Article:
Take It as a Compliment is not simply an effective sequential art record of individual experiences. It’s a proclamation that abuse and harassment can happen to anyone, an exercise in reaching out to those needing support, and a reminder that victims are not alone.
It becomes impossible when one has been writing about comics for so many years not to fall into familiar patterns of critical analysis in making similar points about different projects. The repetition of such sentiments, however, does not necessarily detract from their pertinence or relevance. Sometimes it is entirely appropriate – and indeed vitally important – to reiterate once again the undeniable strengths of the medium in vividly communicating personal experience with such a unique potency. Take It as a Compliment is one such embodiment of those properties; a compilation of short accounts of sexual abuse, violence and harassment that brings the reader into the lives of their subjects with a raw and disconcerting immediacy.
Take It as a Compliment comprises twenty entries, all illustrated by artist Maria Stoian. Each one is gathered together from largely anonymous sources but linked by the fact that they recount real events. The anthology is an eloquent reminder that abuse can occur across gender and age ranges, in private or in public, at the whims of strangers or loved ones. It’s a sobering and deeply affecting read that is given an added layer of empathetic impact by the artist’s carefully chosen, and often remarkably diverse, narrative and stylistic approaches to the stories herein. Each account is listed in the contents not so much by a title as by a quote from within its pages. This fosters, through a pronounced sense of intimacy, an instant connection with the reader. These lines of dialogue are often direct in emphasis but can also vary from the tangential-sounding to the harrowing in implication. They’re how each account will be referred to throughout the rest of this review.
The first 5-pager is called simply “I was 15” (left) and tells of an unnoticed assault on a packed train. Stoian’s technique and clever use of the form is outstanding from the beginning here with her use of colour for the unseen assailants on a black and white backdrop accentuating both the menace of the attackers and the passivity of the crowd around the young victim. It evokes feelings of helplessness and claustrophobia, pulling the audience into the experience and almost drowning them in a sense of powerlessness.
While Stoian’s artistic style retains a recognisable, accessible, and uncomplicated clarity throughout, her structural approach to each individual story varies dramatically. It’s this careful consideration of how best to exploit the strengths of the medium to impart the emotional impact of the events depicted that ensures that Take It as a Compliment is not just an unforgettable piece of social commentary but also a stunning piece of comics craft.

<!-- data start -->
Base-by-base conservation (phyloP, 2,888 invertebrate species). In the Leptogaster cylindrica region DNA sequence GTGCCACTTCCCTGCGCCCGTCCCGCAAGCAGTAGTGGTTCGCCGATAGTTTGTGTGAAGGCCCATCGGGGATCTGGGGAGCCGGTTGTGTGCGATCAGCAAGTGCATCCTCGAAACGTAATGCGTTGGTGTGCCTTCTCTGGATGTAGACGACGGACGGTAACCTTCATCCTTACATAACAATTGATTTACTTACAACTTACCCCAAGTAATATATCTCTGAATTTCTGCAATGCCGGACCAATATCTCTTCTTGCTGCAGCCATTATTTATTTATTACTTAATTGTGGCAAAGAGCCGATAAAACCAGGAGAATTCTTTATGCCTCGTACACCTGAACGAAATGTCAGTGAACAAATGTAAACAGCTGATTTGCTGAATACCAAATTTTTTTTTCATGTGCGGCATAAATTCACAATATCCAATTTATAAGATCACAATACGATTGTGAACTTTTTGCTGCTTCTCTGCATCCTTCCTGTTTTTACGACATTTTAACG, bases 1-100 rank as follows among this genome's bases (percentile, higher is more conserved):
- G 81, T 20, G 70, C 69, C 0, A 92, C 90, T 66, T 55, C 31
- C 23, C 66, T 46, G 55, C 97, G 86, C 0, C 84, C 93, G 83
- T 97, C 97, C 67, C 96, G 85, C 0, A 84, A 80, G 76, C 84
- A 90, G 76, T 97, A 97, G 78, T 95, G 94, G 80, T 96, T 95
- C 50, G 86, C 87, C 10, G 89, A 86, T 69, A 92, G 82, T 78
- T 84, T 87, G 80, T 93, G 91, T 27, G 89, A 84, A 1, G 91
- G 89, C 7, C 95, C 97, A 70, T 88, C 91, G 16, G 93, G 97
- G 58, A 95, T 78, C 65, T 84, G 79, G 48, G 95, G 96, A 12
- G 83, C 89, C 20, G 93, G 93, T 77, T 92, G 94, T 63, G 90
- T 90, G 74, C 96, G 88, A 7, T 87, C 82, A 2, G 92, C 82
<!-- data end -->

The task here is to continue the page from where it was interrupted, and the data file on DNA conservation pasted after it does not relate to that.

The third story “The feelings of betrayal, guilt and self-hate cannot be described in existing words”, for example, frames events in a series of panels that resemble cameo portraits. Here we are witness to a double betrayal of trust; isolated moments in time drawn together to culminate in gut-wrenching, despair-soaked visual metaphor. Whereas its succeeding tale “I still wonder how I got there from cream soda and pizza pops” (below) is illustrated with a melting, hazy imprecision that reflects the sense of uncertainty and lost time at its core.
Stoian knows when to expand the accounts she has been given with pure visuals and when to let her subjects’ words take priority with complementary non-sequential imagery. “I have no idea what could have happened if any of those things hadn’t been in my favour that night” (below centre) uses almost stiflingly tight panels to generate tension in an entirely silent and carefully paced retelling of a woman being followed home after a bus ride. The use of colour here is a vital narrative component – as it is throughout the book – in contrasting a sense of safer space with one of encroaching menace.
“Something like this you don’t forget. It lingers and kills you slowly, until you learn to move on” takes a polarised approach as Stoian allows this most compelling of personal testimonies on an abusive relationship to retain its prose origin with accompanying illustration. Again, it’s indicative of her careful storytelling choices and understanding of when it is appropriate to cast the reader in the role of observer of longer-term developments and when to make them feel instantaneously swept up in what is playing out on the page.
Take It as a Compliment is not simply an effective sequential art record of individual experiences. It’s a proclamation that abuse and harassment can happen to anyone, an exercise in reaching out to those needing support, and a reminder that victims are not alone. Stoian has an extraordinary gift for conveying the complex, self-doubting, and sometimes contradictory emotional responses of the people whose stories she communicates in these shorts. The result is one of the most important, compelling and vital uses of graphic memoir you’ll read this year, and a formidable advocate for the maturity and sophistication of the language of comics.